Or as we like to call it in the United States: Black History Month.
See that Doric column over there? You know; the famous Greek type.
That African column with the Greek name is far older than the Ancient Greeks who cleverly rechristened it. The original architects of our modern world- the first pioneers of mathematics, engineering, science, and all of Western Civilization as we know it- were dark-skinned people from Africa and it’s about time everyone knew it.
It isn’t your fault if you don’t.
While the evidence has been hiding in plain sight for thousands of years, the truth has been carefully hidden from us, cunningly concealed behind a facade of Eurocentrism that persists in spite of the occasional modern mention of the dreaded “C” word: Colonialism.
Let’s start in 1619, shall we? But instead of moving forward in time from that grievous period in the history of African peoples, we need to look back. Way back. We know what happened to Black peoples enslaved post-1619.
What we aren’t being told is what happened before that.
In the grand tradition of visionaries whose work went under-appreciated in their lifetimes, we find Dr. Asa G. Hilliard III. The eminent scholar on Ancient Africa and African Studies passed away in 2007, but his many contributions to the scholarly world remain.
Dr. Hilliard’s Ancient African Excellence Tradition
The cradle of Western Civilization wasn’t in Rome or Greece: It was in Africa.
How African Culture Became Western Culture
The U.S. was colonized by Great Britain. Great Britain inherited its culture when it was conquered by the Romans. The Romans drew most of their philosophy, government, art, and many other aspects of cultural life from the Ancient Greeks.
The Ancient Greeks built their entire culture around a much older society before they conquered and subsumed it: The Ancient Egyptians.
The Ancient Egyptians ruled for thousands of years. When Cleopatra was born- who was Greek, not Egyptian- she was closer in time to the modern world than she was to the builders of the Great Pyramids of Giza.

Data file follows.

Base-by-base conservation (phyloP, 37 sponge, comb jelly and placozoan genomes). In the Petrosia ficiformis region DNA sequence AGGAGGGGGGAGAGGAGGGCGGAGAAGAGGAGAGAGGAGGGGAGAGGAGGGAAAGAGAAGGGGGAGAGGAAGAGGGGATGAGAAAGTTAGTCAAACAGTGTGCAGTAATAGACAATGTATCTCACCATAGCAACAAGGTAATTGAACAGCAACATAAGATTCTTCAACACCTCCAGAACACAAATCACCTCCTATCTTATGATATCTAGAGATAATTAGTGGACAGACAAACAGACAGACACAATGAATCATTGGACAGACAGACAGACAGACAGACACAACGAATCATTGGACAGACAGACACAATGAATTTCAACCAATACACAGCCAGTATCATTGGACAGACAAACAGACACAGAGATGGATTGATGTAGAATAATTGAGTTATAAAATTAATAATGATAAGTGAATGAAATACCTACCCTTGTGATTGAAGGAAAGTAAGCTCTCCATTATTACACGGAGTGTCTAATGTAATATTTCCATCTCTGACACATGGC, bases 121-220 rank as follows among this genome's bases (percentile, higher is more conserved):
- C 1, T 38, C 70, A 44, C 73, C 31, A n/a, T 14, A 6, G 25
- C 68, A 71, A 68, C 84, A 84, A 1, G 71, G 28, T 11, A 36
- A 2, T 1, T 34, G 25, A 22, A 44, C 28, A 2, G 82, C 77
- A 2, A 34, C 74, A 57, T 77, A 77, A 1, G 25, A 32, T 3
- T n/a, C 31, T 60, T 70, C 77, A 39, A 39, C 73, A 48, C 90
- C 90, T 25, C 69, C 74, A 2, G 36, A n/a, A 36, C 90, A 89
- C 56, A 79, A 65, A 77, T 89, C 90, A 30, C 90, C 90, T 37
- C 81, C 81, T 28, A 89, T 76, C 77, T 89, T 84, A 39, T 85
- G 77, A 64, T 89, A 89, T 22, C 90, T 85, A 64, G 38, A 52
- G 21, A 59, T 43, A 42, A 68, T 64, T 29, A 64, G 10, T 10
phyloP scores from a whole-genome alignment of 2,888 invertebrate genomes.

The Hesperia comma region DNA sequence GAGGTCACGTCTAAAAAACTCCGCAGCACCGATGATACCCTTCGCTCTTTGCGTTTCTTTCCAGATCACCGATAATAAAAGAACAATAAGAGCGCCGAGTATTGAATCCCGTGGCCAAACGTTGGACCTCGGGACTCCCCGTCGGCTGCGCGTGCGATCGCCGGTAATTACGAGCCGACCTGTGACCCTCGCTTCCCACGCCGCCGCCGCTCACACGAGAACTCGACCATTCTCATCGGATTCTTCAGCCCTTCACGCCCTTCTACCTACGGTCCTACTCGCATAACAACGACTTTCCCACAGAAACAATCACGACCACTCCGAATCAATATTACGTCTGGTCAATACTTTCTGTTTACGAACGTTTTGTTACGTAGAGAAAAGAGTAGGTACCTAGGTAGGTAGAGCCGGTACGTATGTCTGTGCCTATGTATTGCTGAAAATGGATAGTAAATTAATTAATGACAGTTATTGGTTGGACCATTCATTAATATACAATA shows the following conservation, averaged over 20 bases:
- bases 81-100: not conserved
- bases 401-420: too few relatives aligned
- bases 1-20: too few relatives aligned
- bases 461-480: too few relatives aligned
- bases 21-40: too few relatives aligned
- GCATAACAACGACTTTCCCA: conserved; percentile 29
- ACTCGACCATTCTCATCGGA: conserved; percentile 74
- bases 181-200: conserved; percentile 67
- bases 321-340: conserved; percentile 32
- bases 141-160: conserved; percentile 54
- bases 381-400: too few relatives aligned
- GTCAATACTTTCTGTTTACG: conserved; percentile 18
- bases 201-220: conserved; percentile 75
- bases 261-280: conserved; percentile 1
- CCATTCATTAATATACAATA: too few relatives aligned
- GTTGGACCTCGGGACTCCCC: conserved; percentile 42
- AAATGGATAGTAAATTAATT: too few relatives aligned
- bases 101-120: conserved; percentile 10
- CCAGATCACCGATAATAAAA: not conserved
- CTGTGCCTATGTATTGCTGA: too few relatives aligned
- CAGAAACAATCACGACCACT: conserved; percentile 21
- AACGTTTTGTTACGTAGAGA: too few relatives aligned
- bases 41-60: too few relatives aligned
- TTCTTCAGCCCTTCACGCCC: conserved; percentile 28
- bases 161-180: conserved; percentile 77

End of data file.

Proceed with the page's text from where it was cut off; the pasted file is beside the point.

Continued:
The earliest Egyptian rulers, who built the Great Pyramids, among their other major contributions in art, engineering, mathematics and science, are still somewhat shrouded in mystery.
What we do know, is what they looked like. As Dr. Hilliard phrased it often in his lectures: “The farther back you go, the Blacker it gets.”
Reflected in the earliest art are images of the architects of this ancient society. The likenesses of these royal rulers, some of which endure to this day, reflect facial features and hair-types phenotypes which are distinctly African.
“How come our babies aren’t shown these pictures in school?” Dr. Hilliard lamented often during his lifetime, with good reason. “Why they have to sit there and the first time ‘Black’ comes up in school is at the time when they’re talking about slavery?”
In the opinion of Dr. Hilliard, and many others, the history he called the “Ancient African Excellence Tradition” is a potentially transformative and empowering one.
But what might otherwise have been a source of hope and pride for Black people has been hidden, sub-ducted and whitewashed into oblivion. We have been given Cleopatra, if anyone.
The idea that Ancient Africans pioneered the modern world has certainly never made it into the mainstream. Aside from serious students of African and African-American history, and a few relativity obscure authors, few have ever even heard of Dr. Hilliard.
They haven’t heard of the Ancient African Excellence Tradition, either.
Isn’t it about time they did?
(contributing writer, Brooke Bell